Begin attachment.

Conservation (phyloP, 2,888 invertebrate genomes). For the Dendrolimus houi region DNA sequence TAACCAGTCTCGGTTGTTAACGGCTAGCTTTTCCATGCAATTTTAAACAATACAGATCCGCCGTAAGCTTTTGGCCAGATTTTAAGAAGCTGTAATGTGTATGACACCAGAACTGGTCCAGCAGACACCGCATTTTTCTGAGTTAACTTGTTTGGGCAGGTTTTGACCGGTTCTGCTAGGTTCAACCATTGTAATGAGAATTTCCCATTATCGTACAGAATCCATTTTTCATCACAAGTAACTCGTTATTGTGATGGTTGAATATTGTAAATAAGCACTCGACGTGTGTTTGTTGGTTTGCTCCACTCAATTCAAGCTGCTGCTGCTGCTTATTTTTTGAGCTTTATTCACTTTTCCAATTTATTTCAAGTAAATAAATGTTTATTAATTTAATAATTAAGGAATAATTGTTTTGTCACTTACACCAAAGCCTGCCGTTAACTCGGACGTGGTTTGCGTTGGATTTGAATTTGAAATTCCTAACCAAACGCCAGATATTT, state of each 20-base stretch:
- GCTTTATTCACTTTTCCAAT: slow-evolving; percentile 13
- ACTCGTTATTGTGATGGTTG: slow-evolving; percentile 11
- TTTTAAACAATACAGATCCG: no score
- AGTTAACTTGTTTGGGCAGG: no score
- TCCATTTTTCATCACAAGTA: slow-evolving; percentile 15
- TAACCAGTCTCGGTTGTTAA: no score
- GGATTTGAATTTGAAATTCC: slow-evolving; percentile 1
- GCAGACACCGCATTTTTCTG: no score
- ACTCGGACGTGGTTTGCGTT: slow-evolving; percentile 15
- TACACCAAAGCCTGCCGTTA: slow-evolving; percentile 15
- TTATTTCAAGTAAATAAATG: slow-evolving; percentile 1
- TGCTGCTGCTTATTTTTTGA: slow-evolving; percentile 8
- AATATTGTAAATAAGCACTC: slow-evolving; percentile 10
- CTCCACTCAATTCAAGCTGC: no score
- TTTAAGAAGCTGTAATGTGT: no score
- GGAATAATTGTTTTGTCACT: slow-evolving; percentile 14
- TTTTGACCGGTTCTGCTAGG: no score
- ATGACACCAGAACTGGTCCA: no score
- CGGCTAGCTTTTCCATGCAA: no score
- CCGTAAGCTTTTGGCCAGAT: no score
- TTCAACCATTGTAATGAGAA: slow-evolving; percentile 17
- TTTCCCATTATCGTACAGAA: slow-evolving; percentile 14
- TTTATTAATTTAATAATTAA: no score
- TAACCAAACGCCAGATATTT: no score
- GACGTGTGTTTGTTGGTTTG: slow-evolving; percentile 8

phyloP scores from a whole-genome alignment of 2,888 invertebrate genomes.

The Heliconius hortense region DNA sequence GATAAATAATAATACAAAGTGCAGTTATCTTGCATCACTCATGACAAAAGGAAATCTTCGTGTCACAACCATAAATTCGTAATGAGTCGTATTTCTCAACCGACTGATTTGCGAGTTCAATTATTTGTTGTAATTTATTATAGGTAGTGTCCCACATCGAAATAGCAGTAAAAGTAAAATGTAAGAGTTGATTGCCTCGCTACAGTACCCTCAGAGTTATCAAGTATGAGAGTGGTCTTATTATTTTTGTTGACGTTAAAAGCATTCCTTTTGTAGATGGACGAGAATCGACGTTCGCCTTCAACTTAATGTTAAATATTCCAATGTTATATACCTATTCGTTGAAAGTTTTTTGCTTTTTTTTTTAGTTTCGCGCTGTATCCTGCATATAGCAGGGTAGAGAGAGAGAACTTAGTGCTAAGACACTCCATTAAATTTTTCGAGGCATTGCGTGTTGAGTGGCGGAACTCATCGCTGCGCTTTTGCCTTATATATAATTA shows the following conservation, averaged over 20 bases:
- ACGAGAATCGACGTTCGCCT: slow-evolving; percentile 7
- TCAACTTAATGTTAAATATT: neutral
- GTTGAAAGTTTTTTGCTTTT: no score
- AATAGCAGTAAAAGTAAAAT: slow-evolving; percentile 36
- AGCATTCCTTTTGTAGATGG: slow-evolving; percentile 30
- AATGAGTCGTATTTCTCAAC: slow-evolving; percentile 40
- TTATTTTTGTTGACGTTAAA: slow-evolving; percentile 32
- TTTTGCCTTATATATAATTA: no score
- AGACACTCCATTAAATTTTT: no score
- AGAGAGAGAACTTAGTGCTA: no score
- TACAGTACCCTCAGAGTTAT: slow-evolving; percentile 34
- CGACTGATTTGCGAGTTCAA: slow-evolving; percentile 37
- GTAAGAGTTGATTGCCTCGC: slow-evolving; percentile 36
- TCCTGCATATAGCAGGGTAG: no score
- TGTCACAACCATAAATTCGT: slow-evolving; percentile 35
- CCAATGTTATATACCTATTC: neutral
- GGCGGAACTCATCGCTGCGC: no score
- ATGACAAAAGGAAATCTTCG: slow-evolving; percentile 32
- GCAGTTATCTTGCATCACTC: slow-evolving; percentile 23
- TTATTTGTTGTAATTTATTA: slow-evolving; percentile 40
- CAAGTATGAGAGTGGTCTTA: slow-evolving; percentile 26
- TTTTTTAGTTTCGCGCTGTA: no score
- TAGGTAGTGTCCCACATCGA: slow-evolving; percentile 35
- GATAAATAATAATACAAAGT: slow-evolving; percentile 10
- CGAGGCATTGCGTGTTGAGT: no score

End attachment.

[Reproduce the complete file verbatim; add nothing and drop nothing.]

Conservation (phyloP, 2,888 invertebrate genomes). For the Dendrolimus houi region DNA sequence TAACCAGTCTCGGTTGTTAACGGCTAGCTTTTCCATGCAATTTTAAACAATACAGATCCGCCGTAAGCTTTTGGCCAGATTTTAAGAAGCTGTAATGTGTATGACACCAGAACTGGTCCAGCAGACACCGCATTTTTCTGAGTTAACTTGTTTGGGCAGGTTTTGACCGGTTCTGCTAGGTTCAACCATTGTAATGAGAATTTCCCATTATCGTACAGAATCCATTTTTCATCACAAGTAACTCGTTATTGTGATGGTTGAATATTGTAAATAAGCACTCGACGTGTGTTTGTTGGTTTGCTCCACTCAATTCAAGCTGCTGCTGCTGCTTATTTTTTGAGCTTTATTCACTTTTCCAATTTATTTCAAGTAAATAAATGTTTATTAATTTAATAATTAAGGAATAATTGTTTTGTCACTTACACCAAAGCCTGCCGTTAACTCGGACGTGGTTTGCGTTGGATTTGAATTTGAAATTCCTAACCAAACGCCAGATATTT, state of each 20-base stretch:
- GCTTTATTCACTTTTCCAAT: slow-evolving; percentile 13
- ACTCGTTATTGTGATGGTTG: slow-evolving; percentile 11
- TTTTAAACAATACAGATCCG: no score
- AGTTAACTTGTTTGGGCAGG: no score
- TCCATTTTTCATCACAAGTA: slow-evolving; percentile 15
- TAACCAGTCTCGGTTGTTAA: no score
- GGATTTGAATTTGAAATTCC: slow-evolving; percentile 1
- GCAGACACCGCATTTTTCTG: no score
- ACTCGGACGTGGTTTGCGTT: slow-evolving; percentile 15
- TACACCAAAGCCTGCCGTTA: slow-evolving; percentile 15
- TTATTTCAAGTAAATAAATG: slow-evolving; percentile 1
- TGCTGCTGCTTATTTTTTGA: slow-evolving; percentile 8
- AATATTGTAAATAAGCACTC: slow-evolving; percentile 10
- CTCCACTCAATTCAAGCTGC: no score
- TTTAAGAAGCTGTAATGTGT: no score
- GGAATAATTGTTTTGTCACT: slow-evolving; percentile 14
- TTTTGACCGGTTCTGCTAGG: no score
- ATGACACCAGAACTGGTCCA: no score
- CGGCTAGCTTTTCCATGCAA: no score
- CCGTAAGCTTTTGGCCAGAT: no score
- TTCAACCATTGTAATGAGAA: slow-evolving; percentile 17
- TTTCCCATTATCGTACAGAA: slow-evolving; percentile 14
- TTTATTAATTTAATAATTAA: no score
- TAACCAAACGCCAGATATTT: no score
- GACGTGTGTTTGTTGGTTTG: slow-evolving; percentile 8

phyloP scores from a whole-genome alignment of 2,888 invertebrate genomes.

The Heliconius hortense region DNA sequence GATAAATAATAATACAAAGTGCAGTTATCTTGCATCACTCATGACAAAAGGAAATCTTCGTGTCACAACCATAAATTCGTAATGAGTCGTATTTCTCAACCGACTGATTTGCGAGTTCAATTATTTGTTGTAATTTATTATAGGTAGTGTCCCACATCGAAATAGCAGTAAAAGTAAAATGTAAGAGTTGATTGCCTCGCTACAGTACCCTCAGAGTTATCAAGTATGAGAGTGGTCTTATTATTTTTGTTGACGTTAAAAGCATTCCTTTTGTAGATGGACGAGAATCGACGTTCGCCTTCAACTTAATGTTAAATATTCCAATGTTATATACCTATTCGTTGAAAGTTTTTTGCTTTTTTTTTTAGTTTCGCGCTGTATCCTGCATATAGCAGGGTAGAGAGAGAGAACTTAGTGCTAAGACACTCCATTAAATTTTTCGAGGCATTGCGTGTTGAGTGGCGGAACTCATCGCTGCGCTTTTGCCTTATATATAATTA shows the following conservation, averaged over 20 bases:
- ACGAGAATCGACGTTCGCCT: slow-evolving; percentile 7
- TCAACTTAATGTTAAATATT: neutral
- GTTGAAAGTTTTTTGCTTTT: no score
- AATAGCAGTAAAAGTAAAAT: slow-evolving; percentile 36
- AGCATTCCTTTTGTAGATGG: slow-evolving; percentile 30
- AATGAGTCGTATTTCTCAAC: slow-evolving; percentile 40
- TTATTTTTGTTGACGTTAAA: slow-evolving; percentile 32
- TTTTGCCTTATATATAATTA: no score
- AGACACTCCATTAAATTTTT: no score
- AGAGAGAGAACTTAGTGCTA: no score
- TACAGTACCCTCAGAGTTAT: slow-evolving; percentile 34
- CGACTGATTTGCGAGTTCAA: slow-evolving; percentile 37
- GTAAGAGTTGATTGCCTCGC: slow-evolving; percentile 36
- TCCTGCATATAGCAGGGTAG: no score
- TGTCACAACCATAAATTCGT: slow-evolving; percentile 35
- CCAATGTTATATACCTATTC: neutral
- GGCGGAACTCATCGCTGCGC: no score
- ATGACAAAAGGAAATCTTCG: slow-evolving; percentile 32
- GCAGTTATCTTGCATCACTC: slow-evolving; percentile 23
- TTATTTGTTGTAATTTATTA: slow-evolving; percentile 40
- CAAGTATGAGAGTGGTCTTA: slow-evolving; percentile 26
- TTTTTTAGTTTCGCGCTGTA: no score
- TAGGTAGTGTCCCACATCGA: slow-evolving; percentile 35
- GATAAATAATAATACAAAGT: slow-evolving; percentile 10
- CGAGGCATTGCGTGTTGAGT: no score